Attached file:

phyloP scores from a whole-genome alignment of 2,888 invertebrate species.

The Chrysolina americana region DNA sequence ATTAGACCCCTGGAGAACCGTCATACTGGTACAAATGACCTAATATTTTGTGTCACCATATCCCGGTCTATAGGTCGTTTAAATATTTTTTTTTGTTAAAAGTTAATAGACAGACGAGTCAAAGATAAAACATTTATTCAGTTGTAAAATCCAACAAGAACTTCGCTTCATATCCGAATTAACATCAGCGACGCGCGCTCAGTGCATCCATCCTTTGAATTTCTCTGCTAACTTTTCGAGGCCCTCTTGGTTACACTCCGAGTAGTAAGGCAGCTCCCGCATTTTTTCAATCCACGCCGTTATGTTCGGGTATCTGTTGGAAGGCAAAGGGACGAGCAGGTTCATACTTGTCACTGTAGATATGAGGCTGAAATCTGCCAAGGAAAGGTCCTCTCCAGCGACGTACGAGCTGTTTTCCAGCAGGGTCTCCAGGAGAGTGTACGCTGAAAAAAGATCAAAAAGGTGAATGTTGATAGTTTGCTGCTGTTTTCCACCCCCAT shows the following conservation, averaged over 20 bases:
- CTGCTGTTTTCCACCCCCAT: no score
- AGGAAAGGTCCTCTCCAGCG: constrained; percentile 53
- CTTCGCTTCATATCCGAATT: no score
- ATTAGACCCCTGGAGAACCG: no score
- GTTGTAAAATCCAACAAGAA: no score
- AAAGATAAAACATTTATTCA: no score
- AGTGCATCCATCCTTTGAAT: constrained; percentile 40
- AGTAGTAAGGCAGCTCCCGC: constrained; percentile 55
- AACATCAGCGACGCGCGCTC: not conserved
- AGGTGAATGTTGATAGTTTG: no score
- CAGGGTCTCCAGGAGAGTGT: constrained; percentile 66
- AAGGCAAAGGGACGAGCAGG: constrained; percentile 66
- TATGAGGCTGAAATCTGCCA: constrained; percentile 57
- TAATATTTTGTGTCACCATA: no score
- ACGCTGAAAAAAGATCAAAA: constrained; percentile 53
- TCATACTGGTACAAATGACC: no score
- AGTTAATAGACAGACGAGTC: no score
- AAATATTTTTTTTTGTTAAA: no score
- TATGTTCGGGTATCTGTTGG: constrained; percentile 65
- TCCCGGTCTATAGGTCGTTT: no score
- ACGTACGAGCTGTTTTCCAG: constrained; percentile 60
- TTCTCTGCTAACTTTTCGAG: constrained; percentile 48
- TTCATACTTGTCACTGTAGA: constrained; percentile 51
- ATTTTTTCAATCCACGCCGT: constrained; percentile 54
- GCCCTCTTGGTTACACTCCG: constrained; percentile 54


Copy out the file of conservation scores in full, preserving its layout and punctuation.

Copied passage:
phyloP scores from a whole-genome alignment of 2,888 invertebrate species.

The Chrysolina americana region DNA sequence ATTAGACCCCTGGAGAACCGTCATACTGGTACAAATGACCTAATATTTTGTGTCACCATATCCCGGTCTATAGGTCGTTTAAATATTTTTTTTTGTTAAAAGTTAATAGACAGACGAGTCAAAGATAAAACATTTATTCAGTTGTAAAATCCAACAAGAACTTCGCTTCATATCCGAATTAACATCAGCGACGCGCGCTCAGTGCATCCATCCTTTGAATTTCTCTGCTAACTTTTCGAGGCCCTCTTGGTTACACTCCGAGTAGTAAGGCAGCTCCCGCATTTTTTCAATCCACGCCGTTATGTTCGGGTATCTGTTGGAAGGCAAAGGGACGAGCAGGTTCATACTTGTCACTGTAGATATGAGGCTGAAATCTGCCAAGGAAAGGTCCTCTCCAGCGACGTACGAGCTGTTTTCCAGCAGGGTCTCCAGGAGAGTGTACGCTGAAAAAAGATCAAAAAGGTGAATGTTGATAGTTTGCTGCTGTTTTCCACCCCCAT shows the following conservation, averaged over 20 bases:
- CTGCTGTTTTCCACCCCCAT: no score
- AGGAAAGGTCCTCTCCAGCG: constrained; percentile 53
- CTTCGCTTCATATCCGAATT: no score
- ATTAGACCCCTGGAGAACCG: no score
- GTTGTAAAATCCAACAAGAA: no score
- AAAGATAAAACATTTATTCA: no score
- AGTGCATCCATCCTTTGAAT: constrained; percentile 40
- AGTAGTAAGGCAGCTCCCGC: constrained; percentile 55
- AACATCAGCGACGCGCGCTC: not conserved
- AGGTGAATGTTGATAGTTTG: no score
- CAGGGTCTCCAGGAGAGTGT: constrained; percentile 66
- AAGGCAAAGGGACGAGCAGG: constrained; percentile 66
- TATGAGGCTGAAATCTGCCA: constrained; percentile 57
- TAATATTTTGTGTCACCATA: no score
- ACGCTGAAAAAAGATCAAAA: constrained; percentile 53
- TCATACTGGTACAAATGACC: no score
- AGTTAATAGACAGACGAGTC: no score
- AAATATTTTTTTTTGTTAAA: no score
- TATGTTCGGGTATCTGTTGG: constrained; percentile 65
- TCCCGGTCTATAGGTCGTTT: no score
- ACGTACGAGCTGTTTTCCAG: constrained; percentile 60
- TTCTCTGCTAACTTTTCGAG: constrained; percentile 48
- TTCATACTTGTCACTGTAGA: constrained; percentile 51
- ATTTTTTCAATCCACGCCGT: constrained; percentile 54
- GCCCTCTTGGTTACACTCCG: constrained; percentile 54